While sitting at the bar, enjoying our lunch and a cold beer, we talked with the bartender for a bit about "things to do" on our route from Banff to Calgary.  If I am being honest, Calgary did not seem like the most exciting stop in Canada and I heard some basic recommendations of zoo and garden.  What did grab my attention was the mention of wolfdogs.  I had put it on my maybe list, or the "if we have time" list and didn't think much about it.  But with some extra time and a recommendation, we continued our drive to Calgary with a detour at the Yamnuska Wolfdog Sanctuary. I knew nothing about wolves, (or wolfdogs) and figured when in Canada... learn about wolfdogs. 

Yamnuska Wolfdog Sanctuary

Yamnuska Wolfdog Sanctuary offers a variety of tours to the public at different price points.  While initially, the price seems steep, you have to remember the main purpose and goals behind this educate the public on wolfdogs and raise awareness regarding wolf conservation.  And of course, all proceeds from the tours directly fund the sanctuary and its continued rescue efforts.  Due to budget and time constraints, we opted for the basic self-guided tour of the sanctuary 

For $24 a person, you do not need a reservation and can go on a self-guided walk through some of the exhibits where you can read about some of the resident wolfdogs at the sanctuary.  We spent about an hour wandering through the sanctuary, reading about the wolf dogs and learning of their history and how they came to the sanctuary.  The other tours, at a higher price point, allow a better glimpse of the wolfdogs and a more interactive experience.  *Note* there is a dress code for the intro and interactive tour. 

Yamnuska Wolfdog Sanctuary

The sanctuary opened in June of 2011 and has been educating visitors ever since. Yamnuska Wolfdog Sanctuary has 15 permanent wolfdogs, 7 ambassador wolfdogs, and any number of wolfdogs available for adoption.  The sanctuary covers 160 acres of land and the wolfdogs are contained in fenced areas (1 - 2 acres) throughout the property.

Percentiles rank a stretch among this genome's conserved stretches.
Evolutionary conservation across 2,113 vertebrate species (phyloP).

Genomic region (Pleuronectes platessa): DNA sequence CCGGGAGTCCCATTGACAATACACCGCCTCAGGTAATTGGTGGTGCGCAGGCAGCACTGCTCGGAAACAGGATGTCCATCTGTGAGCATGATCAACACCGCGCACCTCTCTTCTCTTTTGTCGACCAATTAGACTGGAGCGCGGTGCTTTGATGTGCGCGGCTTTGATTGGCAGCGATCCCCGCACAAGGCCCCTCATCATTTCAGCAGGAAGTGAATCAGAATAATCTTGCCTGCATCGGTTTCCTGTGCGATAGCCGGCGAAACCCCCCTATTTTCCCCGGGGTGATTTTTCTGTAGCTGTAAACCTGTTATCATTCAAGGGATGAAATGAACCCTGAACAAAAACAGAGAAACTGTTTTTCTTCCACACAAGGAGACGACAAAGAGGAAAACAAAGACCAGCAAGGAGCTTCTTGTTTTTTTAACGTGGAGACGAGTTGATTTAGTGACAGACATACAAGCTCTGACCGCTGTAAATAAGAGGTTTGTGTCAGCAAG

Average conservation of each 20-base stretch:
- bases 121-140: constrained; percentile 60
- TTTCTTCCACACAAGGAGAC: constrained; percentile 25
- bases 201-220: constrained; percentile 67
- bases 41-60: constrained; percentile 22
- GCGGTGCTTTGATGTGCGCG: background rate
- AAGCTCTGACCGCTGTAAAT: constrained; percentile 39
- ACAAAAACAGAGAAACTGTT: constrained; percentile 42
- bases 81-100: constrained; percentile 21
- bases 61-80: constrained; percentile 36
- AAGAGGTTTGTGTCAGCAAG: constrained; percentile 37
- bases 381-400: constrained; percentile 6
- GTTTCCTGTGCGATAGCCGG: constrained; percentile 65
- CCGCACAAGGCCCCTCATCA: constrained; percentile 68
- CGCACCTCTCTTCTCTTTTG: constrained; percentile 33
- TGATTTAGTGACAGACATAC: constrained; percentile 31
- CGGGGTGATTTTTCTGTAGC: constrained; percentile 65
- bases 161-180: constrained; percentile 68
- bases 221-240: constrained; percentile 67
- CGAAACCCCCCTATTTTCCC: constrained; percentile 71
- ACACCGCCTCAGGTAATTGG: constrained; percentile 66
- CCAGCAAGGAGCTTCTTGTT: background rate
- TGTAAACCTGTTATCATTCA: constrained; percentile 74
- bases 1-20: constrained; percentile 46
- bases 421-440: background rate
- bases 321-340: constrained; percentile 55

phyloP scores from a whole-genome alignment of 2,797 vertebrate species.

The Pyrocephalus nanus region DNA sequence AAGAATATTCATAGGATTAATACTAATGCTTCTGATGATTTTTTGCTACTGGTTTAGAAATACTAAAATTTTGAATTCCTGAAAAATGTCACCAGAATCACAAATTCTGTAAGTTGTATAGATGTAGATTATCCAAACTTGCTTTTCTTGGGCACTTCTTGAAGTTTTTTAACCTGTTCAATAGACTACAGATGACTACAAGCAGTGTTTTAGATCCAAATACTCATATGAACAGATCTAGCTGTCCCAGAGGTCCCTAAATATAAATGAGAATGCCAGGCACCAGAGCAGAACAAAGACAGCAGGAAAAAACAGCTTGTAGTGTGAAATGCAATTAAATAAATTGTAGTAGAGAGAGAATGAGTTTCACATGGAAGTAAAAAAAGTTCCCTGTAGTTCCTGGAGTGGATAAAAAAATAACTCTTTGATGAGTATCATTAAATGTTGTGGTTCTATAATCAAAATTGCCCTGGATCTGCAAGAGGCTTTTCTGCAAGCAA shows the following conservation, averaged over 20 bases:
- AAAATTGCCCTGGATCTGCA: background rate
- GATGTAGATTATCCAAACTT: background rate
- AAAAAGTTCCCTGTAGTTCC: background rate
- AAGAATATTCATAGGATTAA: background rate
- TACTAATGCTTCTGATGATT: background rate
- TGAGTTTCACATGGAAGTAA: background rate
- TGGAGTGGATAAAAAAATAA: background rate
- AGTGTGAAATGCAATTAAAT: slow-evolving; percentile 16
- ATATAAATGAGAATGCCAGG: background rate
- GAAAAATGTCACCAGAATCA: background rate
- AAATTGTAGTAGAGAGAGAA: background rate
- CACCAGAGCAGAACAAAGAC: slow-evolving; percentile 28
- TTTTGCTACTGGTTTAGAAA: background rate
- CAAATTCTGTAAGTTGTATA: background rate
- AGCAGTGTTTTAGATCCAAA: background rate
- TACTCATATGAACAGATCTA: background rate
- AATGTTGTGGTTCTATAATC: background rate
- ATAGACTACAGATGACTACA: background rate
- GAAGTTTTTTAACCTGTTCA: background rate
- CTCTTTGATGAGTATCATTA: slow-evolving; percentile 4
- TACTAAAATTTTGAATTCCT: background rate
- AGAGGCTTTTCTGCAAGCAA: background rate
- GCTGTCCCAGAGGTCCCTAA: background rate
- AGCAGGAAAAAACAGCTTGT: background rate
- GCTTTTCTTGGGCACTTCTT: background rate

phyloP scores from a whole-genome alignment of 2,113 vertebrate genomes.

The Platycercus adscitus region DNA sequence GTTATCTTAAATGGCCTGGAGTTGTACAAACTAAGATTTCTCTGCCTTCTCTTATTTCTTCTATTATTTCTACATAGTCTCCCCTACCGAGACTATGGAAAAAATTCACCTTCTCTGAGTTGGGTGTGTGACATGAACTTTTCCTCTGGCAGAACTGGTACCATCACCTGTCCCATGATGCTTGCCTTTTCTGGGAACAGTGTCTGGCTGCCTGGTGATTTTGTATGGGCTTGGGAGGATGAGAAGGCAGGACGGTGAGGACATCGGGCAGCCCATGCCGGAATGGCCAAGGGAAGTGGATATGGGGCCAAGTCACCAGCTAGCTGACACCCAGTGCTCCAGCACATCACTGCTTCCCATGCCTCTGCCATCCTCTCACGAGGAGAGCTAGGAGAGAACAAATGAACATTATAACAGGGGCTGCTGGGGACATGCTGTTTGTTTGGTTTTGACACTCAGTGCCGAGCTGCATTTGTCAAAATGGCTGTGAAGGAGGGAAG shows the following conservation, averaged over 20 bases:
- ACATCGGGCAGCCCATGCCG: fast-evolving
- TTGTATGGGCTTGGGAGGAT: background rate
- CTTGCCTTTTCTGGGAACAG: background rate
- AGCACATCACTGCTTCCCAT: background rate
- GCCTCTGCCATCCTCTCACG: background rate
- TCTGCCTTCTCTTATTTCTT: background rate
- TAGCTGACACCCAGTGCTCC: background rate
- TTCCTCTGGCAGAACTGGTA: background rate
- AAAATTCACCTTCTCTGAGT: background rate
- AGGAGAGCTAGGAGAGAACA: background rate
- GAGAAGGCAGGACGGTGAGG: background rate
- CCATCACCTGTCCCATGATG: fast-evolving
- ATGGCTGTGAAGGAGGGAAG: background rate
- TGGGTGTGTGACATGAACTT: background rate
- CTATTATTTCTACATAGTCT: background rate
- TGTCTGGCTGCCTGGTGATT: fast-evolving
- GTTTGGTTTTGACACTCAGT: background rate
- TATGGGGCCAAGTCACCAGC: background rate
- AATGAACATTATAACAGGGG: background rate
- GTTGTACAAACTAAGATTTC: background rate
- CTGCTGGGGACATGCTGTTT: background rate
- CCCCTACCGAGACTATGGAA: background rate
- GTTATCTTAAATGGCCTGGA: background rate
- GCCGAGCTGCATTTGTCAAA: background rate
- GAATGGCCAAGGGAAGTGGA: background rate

Yamnuska Wolfdog Sanctuary

Dogs are ranked on a level of "wolf content" high being a high content of wolf, low being a low content of wolf (more dog).  I was surprised to see how many of these wolfdogs were owner surrenders.  Several were even rescued from neglectful home and hoarding/seizure operations.  Please leave the wolves to the wild and the dogs to the couches, folks.  However they got here, it is lovely to know these unique animals have a place to call home at the Yamnuska Wolfdog Sanctuary.  Believe it or not, there is also a "goat" section at the sanctuary (you read that right) as Yamnuska works to save as many goats from slaughter as possible.  Goats and wolfdogs, there is fun and learning to be had at Yamnuska.  

Need to Know 
Hours: Thursday – Monday, 10am – 5pm
Cost:  $25 to $50+ depending on the tour 

Address/Directions: Range Road 53 on Highway 1A, 60 mins from Banff (10 west of Cochrane).

It was a fun last day in Canada filled with museums, burgers, beer and wolfdogs.  After a week of a strict schedule, it was nice to be on the no-plan plan, seeing where the day took us.  I highly recommend a stop at the Whyte Museum and lunch at Grizzly Paw.  If you are interested in wolfdogs and conservation and don't mind spending a little more for a good cause, Yamnuska is a great stop along the way as well.  

Happy Wandering,